As a member of the DCC we held a public conversation with members of Perdriau’s administration. Among them were the head of arts and culture, Marc Chassaubéni, the director of the design biennale, Josyane Franc, and the vice president of tourism, Robert Karulak. This all took place at Detroit Shift Space, created by Cezanne Charles from Creative Many, a Michigan-focused arts policy, advocacy and research organization. DCC laid the foundation and briefly discussed the ongoing problems creating the need for a cultural affairs department: criminalization of artists, lack of voice within city government which leads to ignorant decision-making and reckless spending, the exclusion of artists based on culture and skill-set, ultimately the need for support from our government. But then we listened. One point that stood out the most from our French colleagues was their dedication to creating space for experimentation. It was important to them to develop collaborative spaces so artists across disciplines could “activate a deep space of wonder.” In order to make this happen, it is important, in their estimation, to blend the line between business and community and resist the rigidity of the institution since 70% of their arts and culture is supported by public funding (distributed by their arts council). That percentage seems like a dream to us, however, we understand how institutions and foundations can suffocate experimentation within the creative space. Through my conversation with the vice president of tourism, I learned how they marketed the city using the design biennale. By working with transportation (which France has an excellent train system) and other entities they were able to ensure that the whole country, if not the world, knows that Saint-Étienne is the city of art and design. The marketing was well executed, one of the most significant skills Detroit must master.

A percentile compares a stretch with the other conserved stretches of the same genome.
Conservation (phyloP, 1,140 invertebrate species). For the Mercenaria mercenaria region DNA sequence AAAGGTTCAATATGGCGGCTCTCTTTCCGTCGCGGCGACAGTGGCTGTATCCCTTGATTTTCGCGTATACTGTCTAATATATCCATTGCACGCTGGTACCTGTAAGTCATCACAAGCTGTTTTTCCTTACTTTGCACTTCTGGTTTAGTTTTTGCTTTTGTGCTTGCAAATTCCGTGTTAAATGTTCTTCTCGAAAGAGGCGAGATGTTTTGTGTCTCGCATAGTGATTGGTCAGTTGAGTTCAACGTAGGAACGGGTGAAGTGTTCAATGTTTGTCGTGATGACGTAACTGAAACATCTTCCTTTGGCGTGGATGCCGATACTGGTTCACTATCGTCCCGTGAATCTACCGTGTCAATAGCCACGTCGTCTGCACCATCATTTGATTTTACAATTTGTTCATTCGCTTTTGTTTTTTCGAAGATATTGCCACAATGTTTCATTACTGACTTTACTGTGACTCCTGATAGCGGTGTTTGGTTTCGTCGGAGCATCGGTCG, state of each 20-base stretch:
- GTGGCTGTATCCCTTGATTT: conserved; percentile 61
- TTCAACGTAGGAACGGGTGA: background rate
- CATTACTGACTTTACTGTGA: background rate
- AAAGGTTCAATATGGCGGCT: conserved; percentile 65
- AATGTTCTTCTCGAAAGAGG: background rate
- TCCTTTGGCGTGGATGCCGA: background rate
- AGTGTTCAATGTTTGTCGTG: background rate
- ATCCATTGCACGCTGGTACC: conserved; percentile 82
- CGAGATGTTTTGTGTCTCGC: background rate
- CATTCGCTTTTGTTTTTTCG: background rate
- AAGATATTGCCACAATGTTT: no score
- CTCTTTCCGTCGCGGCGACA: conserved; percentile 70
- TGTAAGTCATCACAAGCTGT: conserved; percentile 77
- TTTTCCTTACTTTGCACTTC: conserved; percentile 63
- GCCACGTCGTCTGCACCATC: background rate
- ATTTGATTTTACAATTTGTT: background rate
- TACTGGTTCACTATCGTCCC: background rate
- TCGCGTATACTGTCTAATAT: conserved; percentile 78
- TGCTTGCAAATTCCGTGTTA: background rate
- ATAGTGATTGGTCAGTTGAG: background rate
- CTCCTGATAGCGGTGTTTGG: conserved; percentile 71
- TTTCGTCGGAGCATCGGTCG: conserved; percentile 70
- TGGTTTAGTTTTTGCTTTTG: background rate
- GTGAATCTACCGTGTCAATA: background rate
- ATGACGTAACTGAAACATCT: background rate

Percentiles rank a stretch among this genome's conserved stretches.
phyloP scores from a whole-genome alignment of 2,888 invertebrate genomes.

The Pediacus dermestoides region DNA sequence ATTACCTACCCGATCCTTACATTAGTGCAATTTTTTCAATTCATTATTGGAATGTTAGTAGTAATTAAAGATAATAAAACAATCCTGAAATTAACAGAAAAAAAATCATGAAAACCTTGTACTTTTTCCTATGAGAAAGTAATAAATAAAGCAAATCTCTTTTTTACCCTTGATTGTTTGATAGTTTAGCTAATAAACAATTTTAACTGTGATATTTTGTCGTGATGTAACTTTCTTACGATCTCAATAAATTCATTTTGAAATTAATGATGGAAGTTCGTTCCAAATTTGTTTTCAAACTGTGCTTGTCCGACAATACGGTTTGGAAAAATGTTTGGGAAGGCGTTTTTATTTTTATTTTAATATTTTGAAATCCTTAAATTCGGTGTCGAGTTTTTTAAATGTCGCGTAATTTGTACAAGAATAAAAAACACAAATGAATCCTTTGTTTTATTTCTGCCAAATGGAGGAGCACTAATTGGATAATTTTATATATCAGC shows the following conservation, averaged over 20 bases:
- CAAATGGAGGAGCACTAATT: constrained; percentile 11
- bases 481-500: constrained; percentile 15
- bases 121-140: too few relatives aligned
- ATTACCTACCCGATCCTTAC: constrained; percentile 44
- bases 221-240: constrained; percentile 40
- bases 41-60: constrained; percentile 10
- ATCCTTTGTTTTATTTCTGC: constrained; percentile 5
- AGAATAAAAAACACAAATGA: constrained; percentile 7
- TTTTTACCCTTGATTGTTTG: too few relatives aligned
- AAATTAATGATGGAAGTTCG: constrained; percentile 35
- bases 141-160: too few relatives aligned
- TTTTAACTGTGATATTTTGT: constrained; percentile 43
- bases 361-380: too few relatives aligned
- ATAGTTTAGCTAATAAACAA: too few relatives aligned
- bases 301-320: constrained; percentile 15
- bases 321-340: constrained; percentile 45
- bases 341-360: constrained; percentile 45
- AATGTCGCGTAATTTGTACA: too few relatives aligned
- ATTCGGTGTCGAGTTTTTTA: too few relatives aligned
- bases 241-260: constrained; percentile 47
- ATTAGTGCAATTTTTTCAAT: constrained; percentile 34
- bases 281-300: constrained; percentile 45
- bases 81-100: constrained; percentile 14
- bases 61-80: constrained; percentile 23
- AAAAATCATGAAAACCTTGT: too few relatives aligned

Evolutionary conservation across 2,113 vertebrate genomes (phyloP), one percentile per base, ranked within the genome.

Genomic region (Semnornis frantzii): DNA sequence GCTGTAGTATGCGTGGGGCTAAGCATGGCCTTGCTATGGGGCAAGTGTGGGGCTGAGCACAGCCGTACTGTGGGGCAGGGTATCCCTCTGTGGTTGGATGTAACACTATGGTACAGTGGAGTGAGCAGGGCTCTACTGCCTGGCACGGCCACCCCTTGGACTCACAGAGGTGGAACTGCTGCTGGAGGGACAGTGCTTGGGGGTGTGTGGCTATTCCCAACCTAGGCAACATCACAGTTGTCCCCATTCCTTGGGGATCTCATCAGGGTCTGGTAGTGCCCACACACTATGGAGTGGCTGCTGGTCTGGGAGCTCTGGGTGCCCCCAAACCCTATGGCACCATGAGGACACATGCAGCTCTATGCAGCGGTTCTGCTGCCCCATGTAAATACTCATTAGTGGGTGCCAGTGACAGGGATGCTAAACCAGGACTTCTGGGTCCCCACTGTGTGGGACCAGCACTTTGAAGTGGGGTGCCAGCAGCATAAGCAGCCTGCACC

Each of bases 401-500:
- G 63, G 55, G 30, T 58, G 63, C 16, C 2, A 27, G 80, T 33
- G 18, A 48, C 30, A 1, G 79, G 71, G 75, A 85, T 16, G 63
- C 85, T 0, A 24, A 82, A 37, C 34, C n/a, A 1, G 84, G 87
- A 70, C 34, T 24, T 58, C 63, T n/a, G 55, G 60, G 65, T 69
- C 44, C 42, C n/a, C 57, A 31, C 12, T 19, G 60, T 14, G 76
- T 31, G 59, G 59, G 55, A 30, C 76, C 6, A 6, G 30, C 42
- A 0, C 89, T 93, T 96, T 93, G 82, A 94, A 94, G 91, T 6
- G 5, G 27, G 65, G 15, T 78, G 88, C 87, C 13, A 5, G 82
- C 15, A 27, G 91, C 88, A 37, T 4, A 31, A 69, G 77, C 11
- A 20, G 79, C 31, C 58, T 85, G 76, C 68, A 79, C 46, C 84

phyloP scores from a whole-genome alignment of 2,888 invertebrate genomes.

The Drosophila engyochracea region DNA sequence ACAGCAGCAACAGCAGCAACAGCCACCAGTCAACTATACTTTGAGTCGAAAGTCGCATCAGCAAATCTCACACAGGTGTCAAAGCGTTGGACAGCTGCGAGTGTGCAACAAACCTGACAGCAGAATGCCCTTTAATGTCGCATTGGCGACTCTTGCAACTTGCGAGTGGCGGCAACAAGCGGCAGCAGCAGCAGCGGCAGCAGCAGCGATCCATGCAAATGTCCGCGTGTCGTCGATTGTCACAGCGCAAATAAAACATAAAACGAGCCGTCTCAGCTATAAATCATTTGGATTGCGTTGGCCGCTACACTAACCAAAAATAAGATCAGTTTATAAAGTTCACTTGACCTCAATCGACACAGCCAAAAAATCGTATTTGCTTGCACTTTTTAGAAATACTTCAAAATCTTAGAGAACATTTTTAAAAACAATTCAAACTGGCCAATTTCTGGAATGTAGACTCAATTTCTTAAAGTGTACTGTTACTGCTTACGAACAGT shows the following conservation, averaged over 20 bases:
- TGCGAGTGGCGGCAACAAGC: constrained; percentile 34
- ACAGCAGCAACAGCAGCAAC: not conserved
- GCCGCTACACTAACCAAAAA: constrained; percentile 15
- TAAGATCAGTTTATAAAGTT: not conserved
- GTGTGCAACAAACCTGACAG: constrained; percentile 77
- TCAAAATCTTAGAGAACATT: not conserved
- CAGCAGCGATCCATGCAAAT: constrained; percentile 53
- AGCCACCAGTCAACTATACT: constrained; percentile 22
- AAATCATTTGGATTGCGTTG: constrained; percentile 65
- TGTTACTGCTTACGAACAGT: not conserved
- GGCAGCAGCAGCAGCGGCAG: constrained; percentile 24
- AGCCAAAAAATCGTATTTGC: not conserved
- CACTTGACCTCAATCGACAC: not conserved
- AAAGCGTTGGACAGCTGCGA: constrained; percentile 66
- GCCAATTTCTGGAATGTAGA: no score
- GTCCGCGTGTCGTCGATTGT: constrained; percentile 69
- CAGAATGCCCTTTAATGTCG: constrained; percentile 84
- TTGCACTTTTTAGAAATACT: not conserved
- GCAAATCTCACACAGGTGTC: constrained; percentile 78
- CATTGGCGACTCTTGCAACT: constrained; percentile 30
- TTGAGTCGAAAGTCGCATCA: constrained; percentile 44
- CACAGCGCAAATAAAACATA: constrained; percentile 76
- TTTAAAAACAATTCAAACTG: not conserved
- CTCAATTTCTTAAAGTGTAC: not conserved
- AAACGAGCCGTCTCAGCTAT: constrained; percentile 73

Among those performing during the biennale opening events were lyricist Black Milk and the Nate Turner band. Black Milk is originally from Detroit. He’s so loyal you would think that he still lives here, but he lives in Los Angeles. I asked him after his amazing performance, "What can Detroit do better to attract talent like you back home?" He paused and replied "Marketing." Detroit needs to do better in telling its story and highlighting the greatest asset that it has, the people. This point was further driven home when on my last night in Saint-Étienne I went to a party curated by Cornelius Harris of Underground Resistance. Waajeed first spun and then Mark Flash. It was my first time witnessing the genius of Mark Flash. This man with a superhero name remixed and created live beats that had me and the entire dance floor spinning out into the cosmos. The sonic journey he produced was incredible. Our marketing must reach Detroiters as well. If our youth knew how close they were to such genius work...imagine what could they produce.